In statistical terms, the first criterion is closely related to the statistical concept of bias. Bias is a property of a statistical formula called an estimator which, when applied to sample data, produces an estimate. An estimator is characterized as unbiased if the average of all estimates calculated using data for all possible samples acquired using the sampling design equals the true value of the parameter of interest; otherwise, an estimator is characterized as biased. In practice, application of the estimator to all possible samples is impossible, so that bias can only be estimated, and an estimate obtained using an unbiased estimator may still deviate substantially from the true value; hence, the concept of confidence interval. A confidence interval expresses the uncertainty of a samplebased estimate and is formulated as a samplebased estimate of the parameter plus/minus the samplebased estimate of the standard error of the parameter estimate, multiplied by the confidence level. Confidence intervals at the 95%level are interpreted as meaning that 95% of such intervals, one for each set of sample data, include the true value of the parameter. The width of a confidence interval is closely related to precision, a measure of the uncertainty addressed by the second IPCC criterion. Confidence intervals constructed using unbiased estimators therefore satisfy both IPCC good practice criteria specified above. This section provides advice on how to use such estimators to infer central values and confidence intervals for activity data.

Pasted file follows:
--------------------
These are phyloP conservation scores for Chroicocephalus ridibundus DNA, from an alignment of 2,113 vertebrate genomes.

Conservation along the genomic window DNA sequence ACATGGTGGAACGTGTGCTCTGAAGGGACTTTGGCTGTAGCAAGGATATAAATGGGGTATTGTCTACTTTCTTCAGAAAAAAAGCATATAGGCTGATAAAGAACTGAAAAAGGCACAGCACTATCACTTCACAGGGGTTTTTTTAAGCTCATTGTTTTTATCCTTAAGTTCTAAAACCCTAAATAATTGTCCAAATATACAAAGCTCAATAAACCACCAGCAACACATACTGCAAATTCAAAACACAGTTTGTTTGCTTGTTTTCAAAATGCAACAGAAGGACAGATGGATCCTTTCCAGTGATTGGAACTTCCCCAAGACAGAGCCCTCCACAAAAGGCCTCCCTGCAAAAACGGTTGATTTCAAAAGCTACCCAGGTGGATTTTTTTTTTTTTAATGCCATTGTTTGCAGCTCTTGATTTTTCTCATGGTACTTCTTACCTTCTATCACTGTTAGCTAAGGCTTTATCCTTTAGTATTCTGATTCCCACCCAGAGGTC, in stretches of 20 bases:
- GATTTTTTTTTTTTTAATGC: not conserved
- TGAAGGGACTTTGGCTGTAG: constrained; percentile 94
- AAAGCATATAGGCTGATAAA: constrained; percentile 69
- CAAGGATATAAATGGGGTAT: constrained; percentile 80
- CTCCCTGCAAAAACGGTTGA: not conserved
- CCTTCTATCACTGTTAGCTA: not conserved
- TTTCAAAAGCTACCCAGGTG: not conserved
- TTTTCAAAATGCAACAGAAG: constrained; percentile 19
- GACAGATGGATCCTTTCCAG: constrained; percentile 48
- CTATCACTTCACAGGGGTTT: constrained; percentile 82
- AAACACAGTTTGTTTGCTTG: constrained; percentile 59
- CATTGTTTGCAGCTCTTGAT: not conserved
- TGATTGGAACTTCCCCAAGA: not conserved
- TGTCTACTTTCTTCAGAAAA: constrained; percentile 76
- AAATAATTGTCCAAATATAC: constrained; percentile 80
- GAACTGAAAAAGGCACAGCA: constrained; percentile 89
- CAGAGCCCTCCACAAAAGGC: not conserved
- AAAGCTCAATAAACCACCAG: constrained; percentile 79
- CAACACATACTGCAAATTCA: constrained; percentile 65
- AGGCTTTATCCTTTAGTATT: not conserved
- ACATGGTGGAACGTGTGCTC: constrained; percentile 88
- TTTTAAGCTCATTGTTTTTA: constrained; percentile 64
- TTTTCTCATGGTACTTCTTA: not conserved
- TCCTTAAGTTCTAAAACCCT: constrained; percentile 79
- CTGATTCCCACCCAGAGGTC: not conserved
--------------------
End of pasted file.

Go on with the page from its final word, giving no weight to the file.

Methods that produce estimates of activity data as sums of areas of map units assigned to map classes are characterized as pixel counting and generally make no provision for accommodating the effects of map classification errors. Further, although confusion or error matrices and map accuracy indices can inform issues of systematic errors and precision, they do not directly produce the information necessary to construct confidence intervals. Therefore, pixelcounting methods provide no assurance that estimates are “neither over nor underestimates” or that “uncertainties are reduced as far as practicable”. The role of reference data, also characterized as accuracy assessment data, is to provide such assurance by adjusting for estimated systematic classification errors and estimating uncertainty, thereby providing the information necessary for construction of confidence intervals for compliance with IPCC good practice guidance.